"Made In Mexico” Developments to Face COVID-19By Miriam Bello | Tue, 07/21/2020 - 13:08
Mexico has joined clinical trials and global efforts to face the COVID-19 pandemic, but it has also started research of its own. Developments and independent initiatives from the public and private sector have come to light amid the pandemic, all with the goal of offering a helping hand to the nation.
One of the most recent announcements were the two CONACYT ventilators Ehécatl 4T and Gätsi. Ehécatl 4T was designed and manufactured by the Industrial Engineering and Development Center (CIDESI) of CONACYT, while Gätsi is the result of the joint effort between the private company Dydetec, CONACYT and CIDESI. The Head of CONACYT mentioned that with this initiative, Mexico could stop acquiring foreign equipment and start producing its own equipment.
Another outstanding development regarding ventilators was that of INCMNSZ. “Years ago, the institute developed a ventilator that mimics the workings of a syringe. We took this prototype and designed an engine that would move a cam to drive a piston and push the air,” said José Guillermo Domínguez, Deputy Director of the Critical Medicine Area at INCMNSZ, in an interview with MBN. The development of the prototype was solely intended to be used during the pandemic. It complies with all safety and regulatory measures and has already passed the first stages of approval from COFEPRIS. He also highlighted that the Institute received active collaborations form actors like the Ministry of Foreign Affairs, Tecnológico de Monterrey, UNAM, IPN and companies like FEMSA and Metalsa.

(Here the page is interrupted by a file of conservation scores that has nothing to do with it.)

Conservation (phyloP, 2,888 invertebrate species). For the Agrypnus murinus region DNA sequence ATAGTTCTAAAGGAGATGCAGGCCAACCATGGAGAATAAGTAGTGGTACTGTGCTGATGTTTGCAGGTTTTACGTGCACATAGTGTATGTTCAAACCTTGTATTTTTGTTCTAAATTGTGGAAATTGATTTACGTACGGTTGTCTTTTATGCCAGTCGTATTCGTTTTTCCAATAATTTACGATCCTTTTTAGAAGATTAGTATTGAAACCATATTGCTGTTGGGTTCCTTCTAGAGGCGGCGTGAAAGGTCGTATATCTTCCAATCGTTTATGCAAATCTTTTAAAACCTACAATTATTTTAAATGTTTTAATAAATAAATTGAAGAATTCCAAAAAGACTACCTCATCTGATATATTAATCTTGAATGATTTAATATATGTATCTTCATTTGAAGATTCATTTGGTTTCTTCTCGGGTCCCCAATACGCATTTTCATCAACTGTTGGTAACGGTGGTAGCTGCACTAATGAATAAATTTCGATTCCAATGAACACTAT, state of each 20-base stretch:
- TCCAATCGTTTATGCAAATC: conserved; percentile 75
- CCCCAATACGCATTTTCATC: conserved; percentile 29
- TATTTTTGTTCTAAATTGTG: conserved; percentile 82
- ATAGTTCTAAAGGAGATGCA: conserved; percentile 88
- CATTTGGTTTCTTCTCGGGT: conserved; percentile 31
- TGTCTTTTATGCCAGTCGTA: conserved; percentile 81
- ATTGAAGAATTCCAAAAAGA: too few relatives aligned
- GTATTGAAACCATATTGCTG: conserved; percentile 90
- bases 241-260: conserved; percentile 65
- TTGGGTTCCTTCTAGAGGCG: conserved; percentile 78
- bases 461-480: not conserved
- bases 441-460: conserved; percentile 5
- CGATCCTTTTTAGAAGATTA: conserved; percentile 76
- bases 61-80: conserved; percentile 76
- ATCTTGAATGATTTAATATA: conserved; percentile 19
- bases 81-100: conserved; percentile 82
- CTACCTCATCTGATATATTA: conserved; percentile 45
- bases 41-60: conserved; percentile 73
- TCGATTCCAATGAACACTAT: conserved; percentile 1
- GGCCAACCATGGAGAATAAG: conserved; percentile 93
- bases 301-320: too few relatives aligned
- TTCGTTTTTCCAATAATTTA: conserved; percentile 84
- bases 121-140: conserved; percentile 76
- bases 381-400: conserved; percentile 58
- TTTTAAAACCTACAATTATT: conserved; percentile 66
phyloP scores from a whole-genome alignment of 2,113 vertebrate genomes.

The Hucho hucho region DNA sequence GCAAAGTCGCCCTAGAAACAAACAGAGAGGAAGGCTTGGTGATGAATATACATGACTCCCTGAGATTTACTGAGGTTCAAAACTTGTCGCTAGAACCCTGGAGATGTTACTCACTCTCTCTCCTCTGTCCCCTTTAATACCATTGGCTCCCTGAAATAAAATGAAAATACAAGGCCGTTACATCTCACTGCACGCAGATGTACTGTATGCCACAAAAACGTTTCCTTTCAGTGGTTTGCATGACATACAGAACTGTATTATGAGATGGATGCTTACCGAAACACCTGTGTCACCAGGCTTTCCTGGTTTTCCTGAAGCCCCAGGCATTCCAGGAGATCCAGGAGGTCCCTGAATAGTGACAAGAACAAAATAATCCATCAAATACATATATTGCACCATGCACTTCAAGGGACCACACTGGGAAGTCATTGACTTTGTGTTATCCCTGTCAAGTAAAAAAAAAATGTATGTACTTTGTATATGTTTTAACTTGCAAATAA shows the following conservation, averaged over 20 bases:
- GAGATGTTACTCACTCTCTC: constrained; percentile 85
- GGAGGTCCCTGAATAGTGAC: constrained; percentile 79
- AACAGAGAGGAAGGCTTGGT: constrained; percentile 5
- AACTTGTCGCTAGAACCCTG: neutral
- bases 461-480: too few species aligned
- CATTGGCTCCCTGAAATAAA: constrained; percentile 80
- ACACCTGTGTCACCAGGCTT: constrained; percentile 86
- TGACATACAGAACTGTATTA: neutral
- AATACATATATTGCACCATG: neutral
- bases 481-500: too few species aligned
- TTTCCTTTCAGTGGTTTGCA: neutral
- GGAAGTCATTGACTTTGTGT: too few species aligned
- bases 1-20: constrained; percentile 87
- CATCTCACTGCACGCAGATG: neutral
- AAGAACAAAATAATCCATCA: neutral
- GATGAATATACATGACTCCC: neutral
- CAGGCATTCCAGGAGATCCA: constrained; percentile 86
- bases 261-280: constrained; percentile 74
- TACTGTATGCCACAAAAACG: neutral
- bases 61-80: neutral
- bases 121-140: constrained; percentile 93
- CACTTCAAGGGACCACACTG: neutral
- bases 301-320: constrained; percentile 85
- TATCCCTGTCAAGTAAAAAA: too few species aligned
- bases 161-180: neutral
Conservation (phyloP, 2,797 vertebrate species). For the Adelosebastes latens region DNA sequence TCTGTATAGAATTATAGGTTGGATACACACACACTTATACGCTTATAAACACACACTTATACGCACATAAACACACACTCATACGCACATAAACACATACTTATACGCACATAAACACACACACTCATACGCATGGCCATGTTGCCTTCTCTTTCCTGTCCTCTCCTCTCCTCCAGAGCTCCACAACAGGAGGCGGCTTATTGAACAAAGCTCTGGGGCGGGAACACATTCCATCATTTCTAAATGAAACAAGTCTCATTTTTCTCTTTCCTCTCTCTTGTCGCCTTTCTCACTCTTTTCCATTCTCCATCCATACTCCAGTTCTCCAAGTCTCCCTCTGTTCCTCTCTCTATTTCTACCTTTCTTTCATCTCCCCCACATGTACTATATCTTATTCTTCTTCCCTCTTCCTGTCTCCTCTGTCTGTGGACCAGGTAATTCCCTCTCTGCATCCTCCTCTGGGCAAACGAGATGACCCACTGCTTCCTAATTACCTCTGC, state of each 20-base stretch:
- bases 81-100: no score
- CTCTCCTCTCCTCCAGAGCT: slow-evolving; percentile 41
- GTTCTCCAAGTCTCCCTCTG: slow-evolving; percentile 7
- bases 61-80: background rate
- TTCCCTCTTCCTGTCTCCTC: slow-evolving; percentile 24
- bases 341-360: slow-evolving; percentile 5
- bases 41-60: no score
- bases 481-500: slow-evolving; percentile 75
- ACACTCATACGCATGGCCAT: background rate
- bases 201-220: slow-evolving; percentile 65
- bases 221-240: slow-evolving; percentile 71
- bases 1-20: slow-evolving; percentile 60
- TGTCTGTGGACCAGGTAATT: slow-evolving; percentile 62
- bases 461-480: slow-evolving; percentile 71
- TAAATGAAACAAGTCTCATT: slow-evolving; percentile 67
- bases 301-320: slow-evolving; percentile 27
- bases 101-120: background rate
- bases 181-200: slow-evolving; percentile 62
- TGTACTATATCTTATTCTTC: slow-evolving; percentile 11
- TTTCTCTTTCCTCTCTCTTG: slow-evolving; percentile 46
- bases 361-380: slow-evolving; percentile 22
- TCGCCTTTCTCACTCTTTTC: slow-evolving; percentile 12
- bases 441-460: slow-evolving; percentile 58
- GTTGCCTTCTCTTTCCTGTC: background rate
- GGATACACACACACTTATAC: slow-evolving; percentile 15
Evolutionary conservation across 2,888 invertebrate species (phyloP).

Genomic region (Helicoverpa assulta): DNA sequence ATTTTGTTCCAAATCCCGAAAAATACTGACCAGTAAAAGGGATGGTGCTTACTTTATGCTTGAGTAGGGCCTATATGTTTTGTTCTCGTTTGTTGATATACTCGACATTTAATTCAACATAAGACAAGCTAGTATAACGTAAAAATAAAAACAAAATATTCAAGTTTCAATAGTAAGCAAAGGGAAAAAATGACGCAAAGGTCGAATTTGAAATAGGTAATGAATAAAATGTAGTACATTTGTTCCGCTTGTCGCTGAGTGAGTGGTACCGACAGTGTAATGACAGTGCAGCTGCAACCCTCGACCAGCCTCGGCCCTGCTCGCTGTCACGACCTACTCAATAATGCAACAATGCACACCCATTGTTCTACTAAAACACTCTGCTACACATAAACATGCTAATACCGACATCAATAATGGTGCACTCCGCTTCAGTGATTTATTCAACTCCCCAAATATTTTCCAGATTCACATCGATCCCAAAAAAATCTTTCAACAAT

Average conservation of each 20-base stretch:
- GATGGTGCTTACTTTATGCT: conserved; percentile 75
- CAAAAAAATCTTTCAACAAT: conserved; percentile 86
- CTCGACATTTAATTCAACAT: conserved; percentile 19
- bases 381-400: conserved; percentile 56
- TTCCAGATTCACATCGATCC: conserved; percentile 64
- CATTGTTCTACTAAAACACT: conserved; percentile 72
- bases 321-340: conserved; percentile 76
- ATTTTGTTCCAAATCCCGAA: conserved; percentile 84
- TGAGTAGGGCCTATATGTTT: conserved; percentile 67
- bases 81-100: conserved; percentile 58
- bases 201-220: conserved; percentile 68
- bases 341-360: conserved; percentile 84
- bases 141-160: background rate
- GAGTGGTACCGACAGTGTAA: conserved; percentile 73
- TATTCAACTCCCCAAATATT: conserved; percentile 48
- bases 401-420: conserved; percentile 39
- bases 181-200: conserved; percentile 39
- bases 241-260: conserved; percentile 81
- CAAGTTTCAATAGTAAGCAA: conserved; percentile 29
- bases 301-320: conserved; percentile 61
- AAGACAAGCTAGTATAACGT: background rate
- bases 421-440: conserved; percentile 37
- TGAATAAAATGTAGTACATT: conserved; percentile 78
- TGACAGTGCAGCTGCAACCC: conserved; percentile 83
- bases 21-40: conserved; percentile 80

During the early stages of the pandemic in Mexico, Mexican company Arroba Ingeniería worked on a transfer capsule development to safely transport COVID-19 patients in an ambulance, offering extra protection to professionals attending other patients. “The project was designed together with a biomedical engineer that has an ambulance service company. With the expertise of Arroba Ingeriería, we were able to create a transfer capsule that complies with regulatory requirements and that offers guidance for assembly and use, making it an important device during the pandemic,” said CEO of Arroba Ingeniería Juan Dovarganes. The project was so successful that the company began talks with the UN to manufacture 1,000 capsules and distribute them troughout the country.
As the new normality begins, other developments have arisen as a response to the sanitization measures needed to ensure safety. Scholars from Universidad de Guanajuato have developed a safe and environmentally friendly formulation of new suspensions with antiviral and antimicrobial photocatalytic properties to be used as a disinfectant for public spaces as lockdowns ease in Mexico. According to the developers, the suspension is able to eliminate SARS-CoV-2 of surfaces and their active components are able to keep the area protected for up to 60 days. They have called this development “BGRN Shield” for its protective nature on surfaces, clothes, paint and covers.